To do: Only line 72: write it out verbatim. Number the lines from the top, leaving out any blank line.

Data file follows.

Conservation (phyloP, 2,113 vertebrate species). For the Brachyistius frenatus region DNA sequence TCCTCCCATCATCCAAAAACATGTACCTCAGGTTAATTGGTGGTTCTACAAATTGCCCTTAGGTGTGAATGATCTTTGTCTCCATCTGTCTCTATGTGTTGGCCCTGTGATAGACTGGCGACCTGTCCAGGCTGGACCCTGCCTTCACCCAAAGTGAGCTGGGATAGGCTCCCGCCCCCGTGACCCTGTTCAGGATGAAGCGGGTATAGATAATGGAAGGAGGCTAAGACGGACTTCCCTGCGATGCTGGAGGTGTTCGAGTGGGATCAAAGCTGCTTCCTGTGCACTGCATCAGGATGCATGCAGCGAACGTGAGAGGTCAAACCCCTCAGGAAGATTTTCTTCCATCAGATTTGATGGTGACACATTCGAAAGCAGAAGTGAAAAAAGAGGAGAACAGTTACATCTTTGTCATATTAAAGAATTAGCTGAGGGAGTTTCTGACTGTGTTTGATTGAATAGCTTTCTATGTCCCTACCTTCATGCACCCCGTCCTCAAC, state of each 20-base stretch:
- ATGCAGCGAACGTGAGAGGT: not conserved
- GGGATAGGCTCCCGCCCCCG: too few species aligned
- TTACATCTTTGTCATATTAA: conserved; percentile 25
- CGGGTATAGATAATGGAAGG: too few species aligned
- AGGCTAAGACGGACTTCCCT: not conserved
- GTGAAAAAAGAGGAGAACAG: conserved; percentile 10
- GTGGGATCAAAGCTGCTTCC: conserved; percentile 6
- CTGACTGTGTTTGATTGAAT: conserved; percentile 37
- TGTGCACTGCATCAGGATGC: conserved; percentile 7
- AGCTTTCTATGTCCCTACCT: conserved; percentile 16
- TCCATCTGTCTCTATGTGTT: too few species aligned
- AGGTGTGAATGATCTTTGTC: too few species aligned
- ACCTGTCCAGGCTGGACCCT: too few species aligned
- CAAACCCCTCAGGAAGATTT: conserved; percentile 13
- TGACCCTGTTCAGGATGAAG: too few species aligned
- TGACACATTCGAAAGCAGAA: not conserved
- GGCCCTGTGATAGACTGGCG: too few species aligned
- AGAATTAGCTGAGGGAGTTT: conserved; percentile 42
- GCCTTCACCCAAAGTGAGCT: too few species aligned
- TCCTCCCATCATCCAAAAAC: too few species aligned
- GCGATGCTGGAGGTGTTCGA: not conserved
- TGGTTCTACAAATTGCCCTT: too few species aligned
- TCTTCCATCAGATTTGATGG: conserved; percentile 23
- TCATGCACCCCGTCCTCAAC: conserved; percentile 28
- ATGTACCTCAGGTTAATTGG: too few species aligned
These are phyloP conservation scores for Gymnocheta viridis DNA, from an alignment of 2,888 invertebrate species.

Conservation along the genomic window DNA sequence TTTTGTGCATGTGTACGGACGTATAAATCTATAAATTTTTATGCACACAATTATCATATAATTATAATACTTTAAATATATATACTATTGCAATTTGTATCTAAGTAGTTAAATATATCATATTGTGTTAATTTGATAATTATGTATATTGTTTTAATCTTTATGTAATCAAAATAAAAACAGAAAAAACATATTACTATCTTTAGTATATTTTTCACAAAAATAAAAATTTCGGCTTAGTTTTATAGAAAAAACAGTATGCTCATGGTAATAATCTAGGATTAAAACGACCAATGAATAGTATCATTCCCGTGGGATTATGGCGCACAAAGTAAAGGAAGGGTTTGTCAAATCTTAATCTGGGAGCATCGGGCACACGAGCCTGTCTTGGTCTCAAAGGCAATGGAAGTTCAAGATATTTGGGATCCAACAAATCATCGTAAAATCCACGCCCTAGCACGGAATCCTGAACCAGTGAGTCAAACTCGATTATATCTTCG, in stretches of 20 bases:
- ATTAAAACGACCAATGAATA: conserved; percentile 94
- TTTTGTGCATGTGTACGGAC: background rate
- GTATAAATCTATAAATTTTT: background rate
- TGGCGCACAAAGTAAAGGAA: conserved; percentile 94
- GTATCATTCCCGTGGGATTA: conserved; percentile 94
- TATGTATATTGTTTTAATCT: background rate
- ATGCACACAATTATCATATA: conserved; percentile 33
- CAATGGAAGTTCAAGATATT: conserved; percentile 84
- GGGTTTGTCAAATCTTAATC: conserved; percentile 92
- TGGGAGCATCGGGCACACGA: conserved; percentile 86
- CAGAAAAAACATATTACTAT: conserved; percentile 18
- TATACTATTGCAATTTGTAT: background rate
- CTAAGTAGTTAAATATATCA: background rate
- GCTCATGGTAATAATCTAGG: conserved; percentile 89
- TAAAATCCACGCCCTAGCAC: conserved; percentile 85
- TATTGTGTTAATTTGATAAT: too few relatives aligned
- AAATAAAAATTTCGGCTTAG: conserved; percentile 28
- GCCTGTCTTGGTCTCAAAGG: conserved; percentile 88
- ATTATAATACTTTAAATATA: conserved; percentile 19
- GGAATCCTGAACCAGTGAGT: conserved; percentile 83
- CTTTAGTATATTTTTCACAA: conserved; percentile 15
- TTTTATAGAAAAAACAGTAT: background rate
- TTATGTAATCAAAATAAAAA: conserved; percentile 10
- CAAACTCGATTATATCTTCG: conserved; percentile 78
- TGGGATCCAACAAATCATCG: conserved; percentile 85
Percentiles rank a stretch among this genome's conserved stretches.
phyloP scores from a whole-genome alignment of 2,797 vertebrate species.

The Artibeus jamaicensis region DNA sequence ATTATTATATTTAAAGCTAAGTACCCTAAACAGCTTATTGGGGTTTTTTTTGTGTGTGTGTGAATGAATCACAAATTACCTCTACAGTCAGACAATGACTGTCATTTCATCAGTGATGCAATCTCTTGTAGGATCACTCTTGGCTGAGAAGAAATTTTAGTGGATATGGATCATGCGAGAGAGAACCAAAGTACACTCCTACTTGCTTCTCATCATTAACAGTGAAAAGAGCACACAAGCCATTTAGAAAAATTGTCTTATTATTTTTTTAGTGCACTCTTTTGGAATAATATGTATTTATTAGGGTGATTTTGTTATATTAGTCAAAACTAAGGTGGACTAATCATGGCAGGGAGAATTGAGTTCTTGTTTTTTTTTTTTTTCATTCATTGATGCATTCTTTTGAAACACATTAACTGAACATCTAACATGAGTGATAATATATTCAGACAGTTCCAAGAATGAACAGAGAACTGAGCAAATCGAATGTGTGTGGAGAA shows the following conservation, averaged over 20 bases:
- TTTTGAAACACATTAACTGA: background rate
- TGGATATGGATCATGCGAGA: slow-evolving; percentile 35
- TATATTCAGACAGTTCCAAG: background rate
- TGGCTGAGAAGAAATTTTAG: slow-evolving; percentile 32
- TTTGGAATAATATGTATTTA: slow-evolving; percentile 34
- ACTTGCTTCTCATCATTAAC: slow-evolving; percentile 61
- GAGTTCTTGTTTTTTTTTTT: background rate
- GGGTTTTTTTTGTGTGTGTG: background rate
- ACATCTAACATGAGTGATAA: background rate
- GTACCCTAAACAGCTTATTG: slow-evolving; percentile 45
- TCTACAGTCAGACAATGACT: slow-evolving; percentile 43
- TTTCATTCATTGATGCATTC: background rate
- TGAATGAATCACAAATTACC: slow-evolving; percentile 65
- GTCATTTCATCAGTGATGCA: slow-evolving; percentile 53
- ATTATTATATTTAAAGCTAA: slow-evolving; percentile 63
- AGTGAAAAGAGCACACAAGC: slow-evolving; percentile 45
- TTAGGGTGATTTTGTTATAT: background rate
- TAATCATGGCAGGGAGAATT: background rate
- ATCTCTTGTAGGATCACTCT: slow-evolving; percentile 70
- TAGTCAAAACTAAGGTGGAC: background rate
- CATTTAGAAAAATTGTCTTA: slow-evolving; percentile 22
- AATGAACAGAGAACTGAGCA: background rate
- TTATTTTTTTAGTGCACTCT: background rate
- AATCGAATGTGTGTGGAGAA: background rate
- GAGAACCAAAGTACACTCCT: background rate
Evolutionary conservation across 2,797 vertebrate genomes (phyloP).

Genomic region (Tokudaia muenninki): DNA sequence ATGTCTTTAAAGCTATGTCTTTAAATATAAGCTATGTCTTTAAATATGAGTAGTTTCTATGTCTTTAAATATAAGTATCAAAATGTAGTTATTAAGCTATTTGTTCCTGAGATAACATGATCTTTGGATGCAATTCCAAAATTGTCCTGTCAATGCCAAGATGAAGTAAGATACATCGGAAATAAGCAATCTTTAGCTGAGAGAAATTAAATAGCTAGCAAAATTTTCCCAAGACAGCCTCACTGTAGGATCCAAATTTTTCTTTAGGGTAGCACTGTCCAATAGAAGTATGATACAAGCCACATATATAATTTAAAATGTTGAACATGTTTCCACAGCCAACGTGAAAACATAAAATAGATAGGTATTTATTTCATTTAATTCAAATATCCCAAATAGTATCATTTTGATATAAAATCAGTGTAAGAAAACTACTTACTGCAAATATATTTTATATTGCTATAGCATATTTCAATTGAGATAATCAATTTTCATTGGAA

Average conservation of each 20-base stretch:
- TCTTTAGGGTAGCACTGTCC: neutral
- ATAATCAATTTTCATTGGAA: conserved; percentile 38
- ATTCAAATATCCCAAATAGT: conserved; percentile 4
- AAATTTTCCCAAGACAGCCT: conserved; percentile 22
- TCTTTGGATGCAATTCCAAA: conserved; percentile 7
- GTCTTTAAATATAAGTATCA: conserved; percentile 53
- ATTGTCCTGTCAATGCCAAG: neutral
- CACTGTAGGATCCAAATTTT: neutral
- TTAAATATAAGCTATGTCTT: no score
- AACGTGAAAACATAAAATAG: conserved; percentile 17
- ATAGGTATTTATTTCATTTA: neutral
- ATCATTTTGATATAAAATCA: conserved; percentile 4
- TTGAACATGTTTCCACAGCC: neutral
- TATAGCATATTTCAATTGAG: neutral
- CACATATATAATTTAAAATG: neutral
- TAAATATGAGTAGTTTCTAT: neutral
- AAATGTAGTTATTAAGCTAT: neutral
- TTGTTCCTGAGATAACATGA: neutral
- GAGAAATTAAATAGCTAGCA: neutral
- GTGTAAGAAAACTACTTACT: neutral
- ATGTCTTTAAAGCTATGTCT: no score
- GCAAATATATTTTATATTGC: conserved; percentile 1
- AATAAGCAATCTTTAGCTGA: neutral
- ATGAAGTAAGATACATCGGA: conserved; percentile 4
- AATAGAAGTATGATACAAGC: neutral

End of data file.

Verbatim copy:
- AGTGAAAAGAGCACACAAGC: slow-evolving; percentile 45